On the eve of the trade deadline, I realized there was one thing I hadn't bothered to do for any of the trades that had been proposed, completed or rescinded: check the stats of the players involved.
I didn't spend much time wondering how the new players would affect team chemistry, either. All I did was look up the salaries to see who made what and when the contracts ended.
We can't use the standard criteria to grade trades these days. Half the time, it isn't whether a trade gets a team closer to a championship; it might be whether the trade helps the team stay in town. The Kings play before dwindling crowds in an old, tiny arena in one of the smallest markets in the league. The Hornets play in a New Orleans arena that has yet to return to pre-Katrina levels (which wasn't great for business in the first place). They are facing financial crises.
That's why the Hornets tried to send young, athletic big man Tyson Chandler to Oklahoma City for the older Joe Smith and the unfulfilled potential of Chris Wilcox. By shaving salary, getting under the luxury tax, avoiding the dollar-for-dollar tax and reaping the bonus paid to teams under the threshold, the Hornets could have pocketed $15 million next season. But the Thunder canceled the trade when their medical staff would not clear Chandler.
The Kings sent two of their best players, Brad Miller and John Salmons, to Chicago for Andres Nocioni and a bunch of expiring contracts. The upside for Sacramento? About $10 million in payroll savings next season.
You want to hear about savings from your tax accountant, not your favorite team. Fans want a shot at a championship, not a trip to the lottery.
Speaking of lotteries, the prospect of Robert Horry signing a contract with the Spurs for trade purposes (the way Keith Van Horn did to facilitate the Jason Kidd trade last season) made me think of a great way to reward the fans who keep attending games throughout this recession. The next time a team needs an extra contract to make a trade work, why not give it to a random season-ticket holder? No need to sign a real player if he's never going to suit up. Might as well toss a couple million bucks to a loyal customer and allow him to brag that, technically, he was in the NBA.
Here's a more serious proposal: abolish the luxury tax. It was an artificial creation in the first place, implemented to keep big spenders from overwhelming the league, designed in part because the owners couldn't be counted on to exercise fiscal responsibility all on their own. Now that the real world has encroached on the NBA the desire to save money, payrolls will go down naturally. Teams won't spend what they literally don't have. No need to add punitive taxes that have become the driving force behind the trade market.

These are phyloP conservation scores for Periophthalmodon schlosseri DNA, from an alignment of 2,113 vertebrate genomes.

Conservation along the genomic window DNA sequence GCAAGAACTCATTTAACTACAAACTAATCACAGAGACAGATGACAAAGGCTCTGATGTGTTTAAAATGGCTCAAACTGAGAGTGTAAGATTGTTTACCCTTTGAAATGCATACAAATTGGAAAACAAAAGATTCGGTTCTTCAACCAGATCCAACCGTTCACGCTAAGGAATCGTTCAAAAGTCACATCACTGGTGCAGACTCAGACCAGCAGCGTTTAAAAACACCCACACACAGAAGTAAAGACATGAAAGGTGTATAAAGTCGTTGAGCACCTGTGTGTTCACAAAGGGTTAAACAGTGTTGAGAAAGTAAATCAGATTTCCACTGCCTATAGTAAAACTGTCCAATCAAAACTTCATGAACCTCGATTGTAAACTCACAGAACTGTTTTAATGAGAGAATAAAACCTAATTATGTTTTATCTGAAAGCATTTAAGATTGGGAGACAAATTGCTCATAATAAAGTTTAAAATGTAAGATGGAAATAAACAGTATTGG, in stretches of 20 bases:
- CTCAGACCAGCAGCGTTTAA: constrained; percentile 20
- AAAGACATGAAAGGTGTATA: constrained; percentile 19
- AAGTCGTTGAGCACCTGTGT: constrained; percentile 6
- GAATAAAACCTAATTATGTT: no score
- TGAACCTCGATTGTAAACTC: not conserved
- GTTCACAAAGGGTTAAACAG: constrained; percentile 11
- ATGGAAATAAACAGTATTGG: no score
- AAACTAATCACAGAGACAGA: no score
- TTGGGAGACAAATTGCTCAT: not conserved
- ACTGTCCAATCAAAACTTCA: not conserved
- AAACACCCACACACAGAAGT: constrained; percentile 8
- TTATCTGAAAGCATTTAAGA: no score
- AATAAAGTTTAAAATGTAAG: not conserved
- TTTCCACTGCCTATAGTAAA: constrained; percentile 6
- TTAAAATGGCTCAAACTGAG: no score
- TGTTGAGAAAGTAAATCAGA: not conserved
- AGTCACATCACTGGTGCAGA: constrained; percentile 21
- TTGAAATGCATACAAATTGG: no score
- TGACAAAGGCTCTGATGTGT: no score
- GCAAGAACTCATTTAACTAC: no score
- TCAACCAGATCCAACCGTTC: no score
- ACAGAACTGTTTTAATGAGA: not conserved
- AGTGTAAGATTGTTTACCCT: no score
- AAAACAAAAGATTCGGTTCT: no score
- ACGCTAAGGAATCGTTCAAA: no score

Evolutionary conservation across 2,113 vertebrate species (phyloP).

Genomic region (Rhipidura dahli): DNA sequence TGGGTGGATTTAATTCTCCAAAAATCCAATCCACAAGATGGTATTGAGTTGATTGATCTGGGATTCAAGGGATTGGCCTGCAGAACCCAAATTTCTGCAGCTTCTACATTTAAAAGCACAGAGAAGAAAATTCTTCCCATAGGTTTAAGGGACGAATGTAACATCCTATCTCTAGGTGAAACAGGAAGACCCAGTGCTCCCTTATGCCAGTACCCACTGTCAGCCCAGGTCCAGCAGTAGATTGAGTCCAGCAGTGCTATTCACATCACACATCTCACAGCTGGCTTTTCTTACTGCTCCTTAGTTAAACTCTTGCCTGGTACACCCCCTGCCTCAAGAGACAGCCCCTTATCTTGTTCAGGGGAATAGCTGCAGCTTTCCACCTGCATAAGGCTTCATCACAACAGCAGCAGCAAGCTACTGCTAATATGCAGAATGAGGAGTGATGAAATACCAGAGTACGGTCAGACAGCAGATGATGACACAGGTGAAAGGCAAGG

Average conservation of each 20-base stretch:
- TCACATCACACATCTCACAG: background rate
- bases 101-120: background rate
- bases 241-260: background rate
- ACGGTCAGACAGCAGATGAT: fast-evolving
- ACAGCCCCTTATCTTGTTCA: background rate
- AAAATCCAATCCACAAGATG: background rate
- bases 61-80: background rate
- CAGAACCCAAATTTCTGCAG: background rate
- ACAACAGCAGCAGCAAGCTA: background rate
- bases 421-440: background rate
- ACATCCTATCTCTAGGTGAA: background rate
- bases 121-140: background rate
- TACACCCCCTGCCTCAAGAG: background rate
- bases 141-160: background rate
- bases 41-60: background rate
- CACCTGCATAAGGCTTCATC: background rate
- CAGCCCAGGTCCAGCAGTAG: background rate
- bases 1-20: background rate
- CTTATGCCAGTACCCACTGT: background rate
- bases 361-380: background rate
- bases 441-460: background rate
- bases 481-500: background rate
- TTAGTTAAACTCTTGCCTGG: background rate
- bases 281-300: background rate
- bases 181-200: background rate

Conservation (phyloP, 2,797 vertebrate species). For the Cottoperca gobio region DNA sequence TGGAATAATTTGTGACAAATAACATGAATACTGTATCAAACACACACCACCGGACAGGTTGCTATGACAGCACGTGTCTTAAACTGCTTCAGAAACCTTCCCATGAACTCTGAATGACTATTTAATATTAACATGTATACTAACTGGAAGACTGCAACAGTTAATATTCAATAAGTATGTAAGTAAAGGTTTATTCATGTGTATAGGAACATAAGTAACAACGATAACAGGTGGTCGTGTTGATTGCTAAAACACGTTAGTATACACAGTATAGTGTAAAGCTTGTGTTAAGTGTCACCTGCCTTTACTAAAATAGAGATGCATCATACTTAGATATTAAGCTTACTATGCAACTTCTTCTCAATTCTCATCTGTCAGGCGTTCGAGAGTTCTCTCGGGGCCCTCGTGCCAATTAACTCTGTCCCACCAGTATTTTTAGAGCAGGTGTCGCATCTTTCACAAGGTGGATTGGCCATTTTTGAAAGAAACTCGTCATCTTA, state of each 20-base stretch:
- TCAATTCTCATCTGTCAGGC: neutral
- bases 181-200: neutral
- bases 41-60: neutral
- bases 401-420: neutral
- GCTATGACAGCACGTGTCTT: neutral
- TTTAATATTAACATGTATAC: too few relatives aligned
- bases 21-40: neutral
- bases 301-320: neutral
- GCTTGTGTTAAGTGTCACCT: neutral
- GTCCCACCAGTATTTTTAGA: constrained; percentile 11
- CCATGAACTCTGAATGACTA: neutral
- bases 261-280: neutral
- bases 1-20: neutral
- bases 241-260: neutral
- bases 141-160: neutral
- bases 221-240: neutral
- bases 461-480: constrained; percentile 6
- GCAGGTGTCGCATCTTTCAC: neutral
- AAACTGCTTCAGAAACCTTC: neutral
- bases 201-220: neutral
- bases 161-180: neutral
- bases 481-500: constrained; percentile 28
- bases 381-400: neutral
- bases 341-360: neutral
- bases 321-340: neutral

It's one thing to create cap space. At least that brings the hope of signing better players one day. There's no excitement generated by slipping below the tax threshold, unless you're one of those people who gets thrills from reading a spreadsheet.
Without the luxury tax, teams wouldn't feel compelled to cut their payrolls to a target number. There might not be the urgency to dump salaries ... and we could get back to arguing over who got the best players in a trade.
LOS ANGELES -- The label "interim head coach" usually comes with dubious distinction -- but not for Phoenix Suns temp Alvin Gentry. Just 48 hours after he took over for the departed Terry Porter in Phoenix, Gentry has achieved hero status.
"We're looking forward now," Suns point guard Steve Nash said. "If we continue to build cohesion and understanding in an up-tempo system, we'll be a better team."
When he replaced Porter, Gentry promised to revive the up-tempo style of the Mike D'Antoni era, and that's exactly what he did against the hapless Los Angeles Clippers on consecutive nights. The Suns followed a 140-100 thrashing of the Clippers on Tuesday in Phoenix with a 142-119 romp Wednesday night at Staples Center.
"Running is a mentality," Gentry said. "You have to develop that mentality. That's what we're going to try to do the last 30 games."
MOST POINTS IN REGULATION GAME
Past 10 seasons
|Nuggets||March 16, 2008||168|
|Bulls||April 14, 2008||151|
|Warriors||Feb. 10, 2009||144|
|Grizzlies||Jan. 3, 2007||144|
|Suns||Feb. 18, 2009||142|
|Suns||Feb. 17, 2009||140|
|Warriors||April 8, 2008||140|